The main inspiration for the work was the wonderful imagery from the story of The Cattle Raid of Cooley, together with the moral tale of fighting over riches were no-one actually ever wins.
The central story is from the Cattle Raid of Cooley in the Ulster Cycle of myths. Queen Medbh of Connacht and her warriors attempted to steal the great bull, Donn Cuailnge, owned by the men of Ulster. Medbh wanted the bull to match the white bull of Connacht, Finnbennach, owned by her husband.
The central figure is Cuchulain, shown at the ‘Gap of the North,’ protecting the borders of Ulster against the onslaught by Medbh’s armies. The Connacht warriors were no match for Cuchulain, who was said to become divine when engaged in battle.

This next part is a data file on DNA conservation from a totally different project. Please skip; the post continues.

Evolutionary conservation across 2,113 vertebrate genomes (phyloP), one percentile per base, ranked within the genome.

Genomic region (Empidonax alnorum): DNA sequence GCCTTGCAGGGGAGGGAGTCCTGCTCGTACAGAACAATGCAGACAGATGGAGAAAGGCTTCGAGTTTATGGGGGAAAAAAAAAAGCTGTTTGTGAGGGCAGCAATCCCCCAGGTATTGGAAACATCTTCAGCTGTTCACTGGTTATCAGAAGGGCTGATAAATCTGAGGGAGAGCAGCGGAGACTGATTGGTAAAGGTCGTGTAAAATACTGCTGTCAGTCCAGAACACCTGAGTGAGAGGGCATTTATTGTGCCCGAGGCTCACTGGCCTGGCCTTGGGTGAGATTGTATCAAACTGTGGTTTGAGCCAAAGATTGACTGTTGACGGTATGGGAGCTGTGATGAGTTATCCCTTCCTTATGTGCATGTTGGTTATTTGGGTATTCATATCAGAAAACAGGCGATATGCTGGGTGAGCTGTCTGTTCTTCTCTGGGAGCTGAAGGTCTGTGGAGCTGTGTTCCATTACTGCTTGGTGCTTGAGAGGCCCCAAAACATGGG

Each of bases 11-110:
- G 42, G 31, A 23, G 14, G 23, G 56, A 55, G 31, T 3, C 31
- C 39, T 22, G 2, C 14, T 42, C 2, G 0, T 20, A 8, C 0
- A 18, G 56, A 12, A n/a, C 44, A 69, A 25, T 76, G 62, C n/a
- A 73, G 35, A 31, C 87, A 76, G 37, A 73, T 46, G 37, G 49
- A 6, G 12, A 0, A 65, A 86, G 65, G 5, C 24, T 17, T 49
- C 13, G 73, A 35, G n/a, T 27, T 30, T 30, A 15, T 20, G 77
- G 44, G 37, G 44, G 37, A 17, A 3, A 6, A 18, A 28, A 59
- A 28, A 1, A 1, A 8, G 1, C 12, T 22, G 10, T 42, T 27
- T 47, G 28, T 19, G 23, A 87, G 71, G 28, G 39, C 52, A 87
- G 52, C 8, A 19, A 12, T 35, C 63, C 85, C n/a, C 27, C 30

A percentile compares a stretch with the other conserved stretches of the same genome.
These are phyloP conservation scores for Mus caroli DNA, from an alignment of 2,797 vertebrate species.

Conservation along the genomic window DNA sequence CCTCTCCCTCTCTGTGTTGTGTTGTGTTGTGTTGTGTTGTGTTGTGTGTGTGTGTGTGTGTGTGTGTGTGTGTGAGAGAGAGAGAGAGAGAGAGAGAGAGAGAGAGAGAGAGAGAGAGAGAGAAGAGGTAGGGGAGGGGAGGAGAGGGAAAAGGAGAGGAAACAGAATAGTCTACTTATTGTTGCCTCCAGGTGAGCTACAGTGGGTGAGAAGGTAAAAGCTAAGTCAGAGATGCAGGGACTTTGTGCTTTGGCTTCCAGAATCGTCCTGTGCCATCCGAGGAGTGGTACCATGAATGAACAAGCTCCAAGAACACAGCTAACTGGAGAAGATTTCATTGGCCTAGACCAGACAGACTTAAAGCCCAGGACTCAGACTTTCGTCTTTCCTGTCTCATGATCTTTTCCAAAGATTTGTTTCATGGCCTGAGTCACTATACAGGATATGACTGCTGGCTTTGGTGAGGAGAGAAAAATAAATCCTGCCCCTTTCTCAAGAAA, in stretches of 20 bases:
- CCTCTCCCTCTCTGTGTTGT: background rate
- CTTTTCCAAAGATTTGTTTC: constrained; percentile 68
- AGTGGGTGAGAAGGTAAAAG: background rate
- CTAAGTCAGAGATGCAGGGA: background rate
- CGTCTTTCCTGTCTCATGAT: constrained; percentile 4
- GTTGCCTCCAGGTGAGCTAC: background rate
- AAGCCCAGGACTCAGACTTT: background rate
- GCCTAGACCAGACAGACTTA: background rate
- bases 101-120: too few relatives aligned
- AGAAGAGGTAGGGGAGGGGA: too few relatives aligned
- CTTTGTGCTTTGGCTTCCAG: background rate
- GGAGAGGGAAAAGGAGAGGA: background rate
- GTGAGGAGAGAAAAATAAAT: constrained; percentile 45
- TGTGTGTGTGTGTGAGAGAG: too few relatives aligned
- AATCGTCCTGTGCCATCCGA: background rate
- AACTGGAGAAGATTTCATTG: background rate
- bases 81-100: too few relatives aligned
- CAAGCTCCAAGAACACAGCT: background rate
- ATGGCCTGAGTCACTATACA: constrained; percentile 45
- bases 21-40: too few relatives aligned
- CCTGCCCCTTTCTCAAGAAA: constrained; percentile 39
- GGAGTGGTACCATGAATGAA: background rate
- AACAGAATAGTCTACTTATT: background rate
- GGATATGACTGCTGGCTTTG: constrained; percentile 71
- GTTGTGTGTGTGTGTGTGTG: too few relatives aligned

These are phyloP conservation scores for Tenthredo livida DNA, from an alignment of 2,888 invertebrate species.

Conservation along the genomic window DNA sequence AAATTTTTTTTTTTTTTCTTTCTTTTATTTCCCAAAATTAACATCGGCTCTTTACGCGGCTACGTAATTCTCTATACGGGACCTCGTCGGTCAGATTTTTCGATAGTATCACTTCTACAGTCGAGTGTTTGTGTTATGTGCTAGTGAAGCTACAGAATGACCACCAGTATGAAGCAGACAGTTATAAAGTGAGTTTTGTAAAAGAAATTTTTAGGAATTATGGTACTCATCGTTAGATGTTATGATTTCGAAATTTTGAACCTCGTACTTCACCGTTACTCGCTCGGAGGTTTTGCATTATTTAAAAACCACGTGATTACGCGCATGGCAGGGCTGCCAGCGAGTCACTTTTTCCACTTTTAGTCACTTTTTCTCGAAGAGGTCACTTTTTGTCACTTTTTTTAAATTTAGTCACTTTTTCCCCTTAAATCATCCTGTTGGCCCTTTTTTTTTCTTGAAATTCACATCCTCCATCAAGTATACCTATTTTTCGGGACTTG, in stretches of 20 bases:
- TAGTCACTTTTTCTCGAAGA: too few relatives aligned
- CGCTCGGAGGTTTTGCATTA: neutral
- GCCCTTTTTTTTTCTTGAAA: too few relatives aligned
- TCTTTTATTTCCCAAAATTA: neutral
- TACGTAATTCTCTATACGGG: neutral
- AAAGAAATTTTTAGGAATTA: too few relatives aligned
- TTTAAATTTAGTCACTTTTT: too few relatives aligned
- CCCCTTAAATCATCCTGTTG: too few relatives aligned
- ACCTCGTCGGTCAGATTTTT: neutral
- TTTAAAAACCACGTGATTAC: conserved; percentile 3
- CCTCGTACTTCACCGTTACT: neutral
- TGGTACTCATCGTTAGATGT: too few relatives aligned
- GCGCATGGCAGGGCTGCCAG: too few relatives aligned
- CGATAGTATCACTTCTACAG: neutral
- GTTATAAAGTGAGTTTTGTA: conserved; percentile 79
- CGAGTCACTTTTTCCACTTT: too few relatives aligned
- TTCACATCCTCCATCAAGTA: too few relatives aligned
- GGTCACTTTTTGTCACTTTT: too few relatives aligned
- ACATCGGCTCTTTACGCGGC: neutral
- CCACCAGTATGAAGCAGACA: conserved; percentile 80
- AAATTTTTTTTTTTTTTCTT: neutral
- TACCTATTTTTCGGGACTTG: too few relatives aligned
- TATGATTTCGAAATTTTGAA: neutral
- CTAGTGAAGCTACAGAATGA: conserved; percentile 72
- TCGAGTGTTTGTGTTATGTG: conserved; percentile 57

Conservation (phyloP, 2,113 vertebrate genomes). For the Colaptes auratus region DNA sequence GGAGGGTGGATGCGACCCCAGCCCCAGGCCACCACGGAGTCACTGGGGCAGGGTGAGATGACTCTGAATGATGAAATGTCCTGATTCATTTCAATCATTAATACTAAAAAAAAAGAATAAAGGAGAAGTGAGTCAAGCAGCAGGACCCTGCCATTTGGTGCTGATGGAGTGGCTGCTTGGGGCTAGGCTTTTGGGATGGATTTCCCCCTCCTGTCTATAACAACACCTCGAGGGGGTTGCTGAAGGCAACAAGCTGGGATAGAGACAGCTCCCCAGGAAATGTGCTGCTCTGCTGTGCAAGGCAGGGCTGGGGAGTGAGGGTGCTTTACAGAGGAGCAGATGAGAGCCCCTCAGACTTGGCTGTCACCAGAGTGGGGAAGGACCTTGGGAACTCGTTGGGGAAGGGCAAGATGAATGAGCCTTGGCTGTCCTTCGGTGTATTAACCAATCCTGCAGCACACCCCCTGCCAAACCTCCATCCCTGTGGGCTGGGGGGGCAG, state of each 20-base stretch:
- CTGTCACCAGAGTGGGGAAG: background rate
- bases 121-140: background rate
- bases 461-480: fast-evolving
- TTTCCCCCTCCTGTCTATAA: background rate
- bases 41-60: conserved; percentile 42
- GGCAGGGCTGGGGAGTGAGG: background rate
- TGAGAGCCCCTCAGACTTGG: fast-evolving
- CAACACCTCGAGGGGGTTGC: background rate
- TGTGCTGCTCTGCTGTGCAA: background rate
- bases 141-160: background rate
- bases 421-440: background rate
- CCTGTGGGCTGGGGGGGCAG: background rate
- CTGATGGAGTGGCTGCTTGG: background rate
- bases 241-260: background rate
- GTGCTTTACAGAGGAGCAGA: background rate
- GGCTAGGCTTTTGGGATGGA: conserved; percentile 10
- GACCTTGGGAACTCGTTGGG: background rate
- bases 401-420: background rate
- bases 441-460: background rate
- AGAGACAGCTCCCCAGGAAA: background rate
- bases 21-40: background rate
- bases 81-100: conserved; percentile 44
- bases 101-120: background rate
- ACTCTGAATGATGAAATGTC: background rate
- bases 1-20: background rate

The Irish text on the window roughly translates as “a blessing be upon all such as faithfully keep the Tain in memory as it stands here and shall not add any other form to it” and was taken from the 12th Century Book of Leinster.
The window was commissioned by Belfast City Council with financial assistance from the Council Good Relations Programme of the Office of the First/Deputy First Minister. The window is the first in City Hall to have Irish text.